Project DetailsGold and copper are at the heart of China’s 12th Five-Year Plan for Tibet. In Tibet Autonomous Region, in 2011, chromite mining is in steady decline, even though China has no other domestic source for a metal essential to the manufacture of stainless steel; and copper mining has barely begun. Only gold is mined intensively, in many locations, usually illegally, in defiance of official policy that encourages large scale mining and outlaws small scale operators. Both copper and gold prices have risen steadily to record highs, at a time when China’s demand is at an all-time high, the global price rise being the result. There is little reason to think the prices of either will fall significantly any time soon, providing strong incentives for extraction from Tibet [4].
Type of PopulationSemi-urban
Start Date01/03/2009
End Date08/06/2009
Company Names or State EnterprisesZhongkai Company from China
The Conflict and the Mobilization
Intensity of Conflict (at highest level)MEDIUM (street protests, visible mobilization)
When did the mobilization beginPREVENTIVE resistance (precautionary phase)
Groups MobilizingIndigenous groups or traditional communities
Neighbours/citizens/communities
Forms of MobilizationBlockades
Land occupation
Street protest/marches
The protesters stayed day and nigh blocking the road leading to the planned mine [1] ; The protesters put religious books on their heads and are vowing to resist [2].
Impacts
Environmental ImpactsVisible: Surface water pollution / Decreasing water (physico-chemical, biological) quality, Groundwater pollution or depletion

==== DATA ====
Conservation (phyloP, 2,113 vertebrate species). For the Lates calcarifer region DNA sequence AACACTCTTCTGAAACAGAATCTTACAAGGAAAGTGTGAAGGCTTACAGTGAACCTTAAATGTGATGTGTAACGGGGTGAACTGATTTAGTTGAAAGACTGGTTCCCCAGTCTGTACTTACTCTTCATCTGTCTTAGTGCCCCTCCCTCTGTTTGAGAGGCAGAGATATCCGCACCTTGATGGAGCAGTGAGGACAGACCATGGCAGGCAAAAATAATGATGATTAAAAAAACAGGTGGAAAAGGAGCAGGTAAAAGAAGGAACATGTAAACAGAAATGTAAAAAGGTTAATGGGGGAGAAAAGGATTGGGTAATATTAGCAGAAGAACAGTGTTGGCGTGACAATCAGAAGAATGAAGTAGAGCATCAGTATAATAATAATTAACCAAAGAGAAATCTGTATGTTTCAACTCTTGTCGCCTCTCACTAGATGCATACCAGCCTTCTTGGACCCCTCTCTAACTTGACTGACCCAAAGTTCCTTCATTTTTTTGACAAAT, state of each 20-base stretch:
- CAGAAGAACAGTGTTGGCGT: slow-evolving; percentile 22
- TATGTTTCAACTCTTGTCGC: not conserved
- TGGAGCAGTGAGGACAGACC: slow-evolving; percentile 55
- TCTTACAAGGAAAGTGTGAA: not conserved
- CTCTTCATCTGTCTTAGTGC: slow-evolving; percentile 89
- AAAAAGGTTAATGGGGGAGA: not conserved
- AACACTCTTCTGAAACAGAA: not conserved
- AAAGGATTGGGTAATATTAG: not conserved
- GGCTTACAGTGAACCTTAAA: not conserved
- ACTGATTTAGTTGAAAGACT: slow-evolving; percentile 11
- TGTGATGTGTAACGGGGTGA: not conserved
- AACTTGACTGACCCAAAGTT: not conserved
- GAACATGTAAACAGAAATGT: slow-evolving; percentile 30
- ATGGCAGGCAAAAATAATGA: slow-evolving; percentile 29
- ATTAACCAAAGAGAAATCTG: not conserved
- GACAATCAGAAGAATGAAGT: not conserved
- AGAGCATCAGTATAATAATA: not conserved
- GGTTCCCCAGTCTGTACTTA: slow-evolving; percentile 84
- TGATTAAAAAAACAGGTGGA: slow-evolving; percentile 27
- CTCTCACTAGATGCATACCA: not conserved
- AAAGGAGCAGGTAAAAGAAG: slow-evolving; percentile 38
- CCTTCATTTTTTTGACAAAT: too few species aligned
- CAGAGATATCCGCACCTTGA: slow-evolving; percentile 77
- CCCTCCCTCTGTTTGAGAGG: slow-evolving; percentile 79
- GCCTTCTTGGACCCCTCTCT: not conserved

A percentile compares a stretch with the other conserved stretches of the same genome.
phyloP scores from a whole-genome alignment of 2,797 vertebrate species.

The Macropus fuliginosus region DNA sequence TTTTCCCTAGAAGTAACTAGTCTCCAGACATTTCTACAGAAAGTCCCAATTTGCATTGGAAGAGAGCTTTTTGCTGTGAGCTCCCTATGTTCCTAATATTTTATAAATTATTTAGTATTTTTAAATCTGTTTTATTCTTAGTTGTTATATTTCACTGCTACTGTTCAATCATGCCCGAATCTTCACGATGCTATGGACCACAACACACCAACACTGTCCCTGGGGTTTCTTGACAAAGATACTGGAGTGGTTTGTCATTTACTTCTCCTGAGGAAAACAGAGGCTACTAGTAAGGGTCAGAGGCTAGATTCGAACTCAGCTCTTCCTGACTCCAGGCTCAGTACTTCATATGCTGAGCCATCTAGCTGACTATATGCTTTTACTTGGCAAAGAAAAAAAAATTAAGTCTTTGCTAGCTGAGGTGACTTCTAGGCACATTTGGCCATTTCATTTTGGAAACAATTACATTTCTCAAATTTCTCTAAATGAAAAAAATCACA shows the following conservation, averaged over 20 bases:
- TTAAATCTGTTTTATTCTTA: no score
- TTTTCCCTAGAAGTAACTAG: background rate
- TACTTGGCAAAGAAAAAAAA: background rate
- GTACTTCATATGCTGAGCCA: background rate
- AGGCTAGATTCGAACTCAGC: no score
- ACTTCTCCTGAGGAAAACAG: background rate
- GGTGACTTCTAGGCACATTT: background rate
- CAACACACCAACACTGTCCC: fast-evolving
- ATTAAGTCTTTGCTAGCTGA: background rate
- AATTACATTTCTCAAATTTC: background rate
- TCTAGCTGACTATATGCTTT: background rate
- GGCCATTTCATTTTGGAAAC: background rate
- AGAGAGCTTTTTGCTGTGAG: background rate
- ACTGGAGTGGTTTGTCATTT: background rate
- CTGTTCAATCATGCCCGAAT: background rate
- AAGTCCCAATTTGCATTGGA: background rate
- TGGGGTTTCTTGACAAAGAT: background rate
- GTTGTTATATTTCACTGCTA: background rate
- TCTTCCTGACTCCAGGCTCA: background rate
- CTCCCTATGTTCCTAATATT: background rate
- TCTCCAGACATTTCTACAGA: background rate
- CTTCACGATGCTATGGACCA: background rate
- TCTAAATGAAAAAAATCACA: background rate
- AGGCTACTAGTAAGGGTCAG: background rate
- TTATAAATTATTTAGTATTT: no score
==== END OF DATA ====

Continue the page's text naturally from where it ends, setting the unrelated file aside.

Potential: Biodiversity loss (wildlife, agro-diversity), Loss of landscape/aesthetic degradation, Soil contamination, Deforestation and loss of vegetation cover, Large-scale disturbance of hydro and geological systems
Other[5] Green Tibet
Health ImpactsPotential: Exposure to unknown or uncertain complex risks (radiation, etc…), Occupational disease and accidents
Socio-economic ImpactsVisible: Loss of traditional knowledge/practices/cultures, Militarization and increased police presence, Loss of landscape/sense of place
Potential: Social problems (alcoholism, prostitution, etc..), Land dispossession
Other[5] Green Tibet
Outcome
Project StatusStopped
Pathways for conflict outcome / responseProject cancelled
Do you consider this as a success?Yes
Why? Explain briefly.The standoff has been going on for several months, more or less three-four months thanks to the local community's determination. On June, 8 2009, Tibetan residents and Chinese authorities agreed that the mine would cease operations and all points of agreement were set down in writing in the presence of prefecture- and county-level officials [3].
Sources and Materials
References

[4] Copper and gold mining in Tibet, Copper and gold mining in Tibet, October 11 2011 by rukor-admin
[click to view]

“Environmental Protest on the Tibetan plateau” released by Britain based Tibet Watch, January 2015
[click to view]

[5]Green Tibet, Annual Newsletter 2011, Environment and Development Desk
[click to view]

Links

[1]Asianews.it, Hundreds of Tibetans ready to die to defend ‘sacred mountain’ from destruction, 05/26/2009
[click to view]

[2] Radio Free Asia, Standoff at Tibet Gold Mine, 2009-05-24
[click to view]

[3]Meltdownintibet.com , Standoff ai Tibet gold mine,May 24, 2009; Update: Mine dispute largely settled, June 9, 2009
[click to view]

Other Documents

Environmental damage caused by years of mining near Lhasa. Undated Photo: Woeser [2] Radio Free Asia, Standoff at Tibet Gold Mine, 2009-05-24
http://www.rfa.org/english/news/tibet/mine-05242009130753.html
[click to view]

[1]Asianews.it, Hundreds of Tibetans ready to die to defend ‘sacred mountain’ from destruction, 05/26/2009
http://www.asianews.it/news-en/Hundreds-of-Tibetans-ready-to-die-to-defend-%E2%80%98sacred-mountain%E2%80%99-from-destruction-15353.html
[click to view]

Meta Information
ContributorMyriam Bartolucci, EjAtlas internship researcher, myriam.bartolucci@gmail.com
Last update23/05/2016